I’m going to let you in on a secret: Being physically dependent on heroin isn’t fun. When I needed a fix — and when I was using, I always needed a fix — I felt as if my skin was shot through with electricity. I used to scratch myself so violently that it looked as if my back had been raked by a tiger’s claw. When I scored some drugs, that didn’t mean I was going to go and party. Instead, it gave me a few hours reprieve from being bathed in anguish and anxiety.

Here’s another secret: Being dependent on heroin is isolating and lonely. When I was using, my family was scared of me, my friends didn’t trust me, and even casual acquaintances weren’t keen on spending time with a sweaty, anxious mess of a person with a potentially deadly and definitely illegal obsession.

Finally, on the off chance this isn’t blindingly obvious: Overcoming addiction is not easy.

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All of which makes me wonder who the police in East Liverpool, Ohio, were trying to reach by posting a salacious picture of two apparently overdosed adults in a car while a 4-year-old sat in the back. “We felt,” the department wrote on Facebook by way of explanation, “it necessary to show the other side of this horrible drug.”

Really? East Liverpool, which borders both Pennsylvania and West Virginia, is in a region decimated by heroin. It’s the precise part of the country Sam Quinones wrote about in “Dreamland,” his searing book on the opioid epidemic. Call me crazy, but I’m skeptical that anyone in the local population is thinking of starting to use opioids because of their fun and glamorous reputation.

It’s been 50 years since the American Medical Association classified alcohol abuse as a disease and more than 40 since they did the same with drugs. There’s been a lot of research since then devoted to effective methods for curtailing illegal drug use and treating drug abuse. Publicly shaming drug users or bullying those most in need of help isn’t one of them.

The actions of the East Liverpool Police Department were incredibly insensitive. They were also morally repugnant. In one of the pictures, the woman slumped over in the passenger seat, identified in the department’s Facebook post as the mother of the blond-haired boy sitting in a car seat directly behind her, is visibly turning blue. In both pictures, the boy is staring directly at the camera — which means that the officer who pulled the couple over decided it was more important to snap some money shots before he or she made sure the child didn’t witness his mother’s death. (Both adults were eventually administered first aid and survived.)

I’m guessing that the same calculus went into the decision not to obscure the child’s extremely identifiable face. Sure, having a photo out there could follow him around for the rest of his life — but it sure as hell is a striking image.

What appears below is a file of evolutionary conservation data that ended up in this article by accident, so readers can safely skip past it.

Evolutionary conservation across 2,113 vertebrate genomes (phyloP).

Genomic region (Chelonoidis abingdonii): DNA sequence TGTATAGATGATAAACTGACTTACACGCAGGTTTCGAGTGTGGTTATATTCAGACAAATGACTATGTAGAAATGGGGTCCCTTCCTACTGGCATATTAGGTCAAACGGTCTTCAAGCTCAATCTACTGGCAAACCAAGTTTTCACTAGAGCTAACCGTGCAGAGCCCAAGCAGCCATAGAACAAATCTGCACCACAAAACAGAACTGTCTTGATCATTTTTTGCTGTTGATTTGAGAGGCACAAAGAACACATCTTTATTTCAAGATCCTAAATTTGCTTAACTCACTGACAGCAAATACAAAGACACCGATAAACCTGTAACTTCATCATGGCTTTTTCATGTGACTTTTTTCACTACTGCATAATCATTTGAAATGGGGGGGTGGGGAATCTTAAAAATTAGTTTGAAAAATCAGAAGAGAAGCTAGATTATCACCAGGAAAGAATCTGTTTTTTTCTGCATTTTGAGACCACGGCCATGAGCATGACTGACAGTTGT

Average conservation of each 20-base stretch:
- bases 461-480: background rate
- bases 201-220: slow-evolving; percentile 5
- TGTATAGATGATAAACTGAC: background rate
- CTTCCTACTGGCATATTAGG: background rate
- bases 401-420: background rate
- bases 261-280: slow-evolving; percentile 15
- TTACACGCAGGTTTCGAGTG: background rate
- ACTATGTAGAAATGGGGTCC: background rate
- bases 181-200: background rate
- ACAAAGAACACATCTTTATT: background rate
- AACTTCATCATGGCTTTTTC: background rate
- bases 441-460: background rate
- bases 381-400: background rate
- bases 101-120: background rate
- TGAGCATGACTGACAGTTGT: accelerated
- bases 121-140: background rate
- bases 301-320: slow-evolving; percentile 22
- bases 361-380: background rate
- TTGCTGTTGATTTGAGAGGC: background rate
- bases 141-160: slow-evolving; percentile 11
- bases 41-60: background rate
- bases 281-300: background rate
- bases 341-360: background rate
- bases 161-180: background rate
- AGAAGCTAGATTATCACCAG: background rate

In our legal system, the police don’t get to decide guilt and innocence. The ability to convict someone on social media shouldn’t make that any less true.

Seth Mnookin is the director of the MIT Graduate Program in Science Writing and the author of several books, including “The Panic Virus” and “Feeding the Monster.”

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  • No, I can’t agree with you on this. This woman took custody of that little boy just 6 weeks prior to this photo. She is his grandmother. If it as as you say then she had no business trying to fool anyone into thinking she was capable of providing a stable home for this child. This isn’t about the disease its about the selfish actions of users who don’t care about anyone or anything other than their high. The easiest way to recover is to not need to.

  • Hey I got a idea get these people to say who there dealers are an bust them,cause shaming addicts an talking about it not going to stop it,wasting money as always on a fix that doesn’t fix any thing

  • I believe public shaming is somewhat necessary. I know someone who has totaled 4 vehicles, once with a child, unbuckled, in there with him. His parents and him kept it quiet, even an overdose that resulted in a shot of narcan. When I asked him, he seemed ashamed to talk about it at first. Now he blab about it as some sort of accomplishment. If the public would have known and it affected his job, his home, his family and friends, mayb, just mayb, his conscience might stop him, not from shooting dope, but possibly from getting behind the wheel next time. Consequences…that’s one of the solutions. Mayb someone would more likely seek treatment if they know they will lose their job because their boss found out, or their children removed from them. If these things don’t inspire an addict to get help…if an overdose and a shot of narcan doesn’t, then what else will? Addicts are reclusive…bring it out in the open and then mayb they have a chance to seek or reached out to for help. As for the photo “following” the boy around…there will be 10,000 other things that society will be complaining about tomorrow and the pic of this child will be a long forgotten thought. And mayb he will remember and not turn out to be an addict…here’s the thing though, this child has seen too much. Start him in therapy, get him an early start to preventing turning out like his parents. Obviously we know what he’s been thru already, don’t wait till he’s 16 huffing butane and pushing dope to seek help for him. I agree with the post, sorry, but I do.